Objective: Laboratory research indicates that the presence of a supportive other can reduce physiological responses to a stressor. Whether there are gender differences, either on the part of the provider or the recipient, in this social support effect is explored. Such differences might shed some light on the frequent epidemiological reports of gender differences in social support and health.
Methods: Male and female subjects gave an impromptu speech and received either standardized supportive or nonsupportive feedback from a male or female confederate. Blood pressure and heart rate were monitored continuously during baseline and speech periods.
Results: Speakers with a supportive female audience showed a systolic increase of 25 mm Hg over baseline. Those with a nonsupportive female audience increased 36 mm Hg. A supportive male audience led to increases of 32 mm Hg, and a nonsupportive male audience 28 mm Hg. There was no significant effect of gender of subject.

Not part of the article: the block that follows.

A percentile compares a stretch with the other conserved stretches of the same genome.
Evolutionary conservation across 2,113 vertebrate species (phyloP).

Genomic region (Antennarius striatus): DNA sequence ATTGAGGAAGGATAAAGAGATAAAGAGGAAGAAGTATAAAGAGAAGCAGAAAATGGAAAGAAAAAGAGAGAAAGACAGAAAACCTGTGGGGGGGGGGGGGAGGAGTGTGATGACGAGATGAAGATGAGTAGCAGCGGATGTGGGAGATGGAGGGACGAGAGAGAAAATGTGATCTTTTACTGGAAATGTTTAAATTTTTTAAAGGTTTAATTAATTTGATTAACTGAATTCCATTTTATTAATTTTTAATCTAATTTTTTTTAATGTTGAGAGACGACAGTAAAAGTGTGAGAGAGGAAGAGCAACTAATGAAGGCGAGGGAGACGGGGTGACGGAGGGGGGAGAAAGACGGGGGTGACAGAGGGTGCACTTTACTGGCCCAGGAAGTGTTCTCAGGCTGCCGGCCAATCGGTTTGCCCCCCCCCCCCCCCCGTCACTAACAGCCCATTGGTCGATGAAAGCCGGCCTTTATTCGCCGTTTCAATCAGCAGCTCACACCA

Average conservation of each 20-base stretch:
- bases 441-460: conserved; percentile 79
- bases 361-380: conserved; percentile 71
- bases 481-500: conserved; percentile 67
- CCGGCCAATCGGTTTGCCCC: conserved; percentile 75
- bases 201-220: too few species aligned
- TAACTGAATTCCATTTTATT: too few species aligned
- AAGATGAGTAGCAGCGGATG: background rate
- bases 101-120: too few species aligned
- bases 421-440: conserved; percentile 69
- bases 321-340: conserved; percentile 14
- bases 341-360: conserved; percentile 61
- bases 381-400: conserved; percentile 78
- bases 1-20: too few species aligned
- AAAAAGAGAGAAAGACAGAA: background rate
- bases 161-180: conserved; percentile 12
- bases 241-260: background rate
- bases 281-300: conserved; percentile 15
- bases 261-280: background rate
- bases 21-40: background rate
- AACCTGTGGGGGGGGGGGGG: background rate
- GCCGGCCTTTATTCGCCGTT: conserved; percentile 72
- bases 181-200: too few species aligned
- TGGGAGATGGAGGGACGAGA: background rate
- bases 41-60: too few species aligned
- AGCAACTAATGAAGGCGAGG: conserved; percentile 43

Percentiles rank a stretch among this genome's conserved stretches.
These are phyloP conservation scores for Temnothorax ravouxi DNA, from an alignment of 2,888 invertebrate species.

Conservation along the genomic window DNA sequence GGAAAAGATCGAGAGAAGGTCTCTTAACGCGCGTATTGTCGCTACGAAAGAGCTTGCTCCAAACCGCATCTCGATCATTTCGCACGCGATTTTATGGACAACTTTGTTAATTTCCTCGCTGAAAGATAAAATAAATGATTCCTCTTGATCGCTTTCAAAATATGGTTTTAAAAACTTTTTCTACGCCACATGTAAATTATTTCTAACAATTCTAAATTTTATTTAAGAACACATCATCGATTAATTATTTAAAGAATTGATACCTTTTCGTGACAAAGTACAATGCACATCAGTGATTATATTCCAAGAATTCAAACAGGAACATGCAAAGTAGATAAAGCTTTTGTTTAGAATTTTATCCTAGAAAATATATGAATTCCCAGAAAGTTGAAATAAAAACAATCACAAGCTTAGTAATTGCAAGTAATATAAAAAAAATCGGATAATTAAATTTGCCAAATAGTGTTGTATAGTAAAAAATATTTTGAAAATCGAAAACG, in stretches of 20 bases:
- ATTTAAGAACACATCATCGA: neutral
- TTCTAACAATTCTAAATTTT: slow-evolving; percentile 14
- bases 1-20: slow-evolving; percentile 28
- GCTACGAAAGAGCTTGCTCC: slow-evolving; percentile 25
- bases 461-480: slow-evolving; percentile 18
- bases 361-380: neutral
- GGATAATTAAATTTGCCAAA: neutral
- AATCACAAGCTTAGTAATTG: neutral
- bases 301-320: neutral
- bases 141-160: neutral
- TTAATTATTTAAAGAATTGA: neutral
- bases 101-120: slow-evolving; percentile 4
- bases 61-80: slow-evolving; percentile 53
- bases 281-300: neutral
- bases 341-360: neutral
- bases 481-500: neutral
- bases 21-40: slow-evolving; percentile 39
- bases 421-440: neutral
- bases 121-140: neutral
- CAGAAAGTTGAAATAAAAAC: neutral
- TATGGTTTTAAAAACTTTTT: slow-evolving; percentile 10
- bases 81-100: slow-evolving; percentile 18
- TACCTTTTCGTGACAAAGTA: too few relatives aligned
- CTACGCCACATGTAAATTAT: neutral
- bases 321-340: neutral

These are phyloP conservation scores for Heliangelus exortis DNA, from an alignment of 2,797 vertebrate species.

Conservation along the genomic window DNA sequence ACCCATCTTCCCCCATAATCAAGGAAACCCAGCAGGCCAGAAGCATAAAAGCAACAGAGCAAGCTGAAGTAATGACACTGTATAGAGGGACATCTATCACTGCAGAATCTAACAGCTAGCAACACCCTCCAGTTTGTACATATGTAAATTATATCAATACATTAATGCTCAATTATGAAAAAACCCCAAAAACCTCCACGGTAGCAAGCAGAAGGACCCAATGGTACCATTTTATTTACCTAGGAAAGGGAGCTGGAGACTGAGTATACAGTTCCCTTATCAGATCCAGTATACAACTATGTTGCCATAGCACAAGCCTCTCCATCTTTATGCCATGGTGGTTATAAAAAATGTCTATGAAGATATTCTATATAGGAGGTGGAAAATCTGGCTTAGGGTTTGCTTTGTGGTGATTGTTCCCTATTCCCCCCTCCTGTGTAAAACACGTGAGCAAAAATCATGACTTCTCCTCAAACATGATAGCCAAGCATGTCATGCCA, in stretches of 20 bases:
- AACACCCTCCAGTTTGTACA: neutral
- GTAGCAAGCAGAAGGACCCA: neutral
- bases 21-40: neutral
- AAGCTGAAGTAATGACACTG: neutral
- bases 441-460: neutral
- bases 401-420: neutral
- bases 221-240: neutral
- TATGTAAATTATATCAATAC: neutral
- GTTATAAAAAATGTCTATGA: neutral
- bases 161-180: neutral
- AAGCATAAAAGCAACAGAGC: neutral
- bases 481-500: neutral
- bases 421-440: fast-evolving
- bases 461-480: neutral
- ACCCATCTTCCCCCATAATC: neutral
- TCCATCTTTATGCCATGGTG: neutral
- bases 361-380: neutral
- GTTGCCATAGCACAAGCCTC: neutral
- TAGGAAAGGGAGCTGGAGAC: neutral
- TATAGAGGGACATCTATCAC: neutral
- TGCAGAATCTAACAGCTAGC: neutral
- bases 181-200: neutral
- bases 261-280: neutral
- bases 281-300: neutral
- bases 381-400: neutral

Conclusions: Results indicate that social support provided by women reduced cardiovascular changes for both male and female speakers compared with presence of a nonsupportive female audience. Social support from men did not. These findings suggest a possible mechanism that might help explain the epidemiological literature on the relationship between gender, social support, and health. The findings are consistent with the notion that married men are healthier because they marry women. Women do not profit as much from marriage or suffer as much from separation, in terms of health outcomes, because the support they gain or lose is the less effective support of a man. These findings render more plausible the possibility that differences in social support might contribute to health differences, through the dampening of cardiovascular responses to stress.
From the Department of Psychology (L.M.G., N.C.), University of California-San Diego, La Jolla, California; and Cardiovascular Center, Cornell University Medical College-The New York Hospital (W.G.), New York, New York.
Address reprint requests to: Nicholas Christenfeld, PhD, Department of Psychology, 9500 Gilman Dr., University of California-San Diego, La Jolla, CA 92093-0109. E:mail: firstname.lastname@example.org.
Received for publication July 2, 1997; revision received October 6, 1998.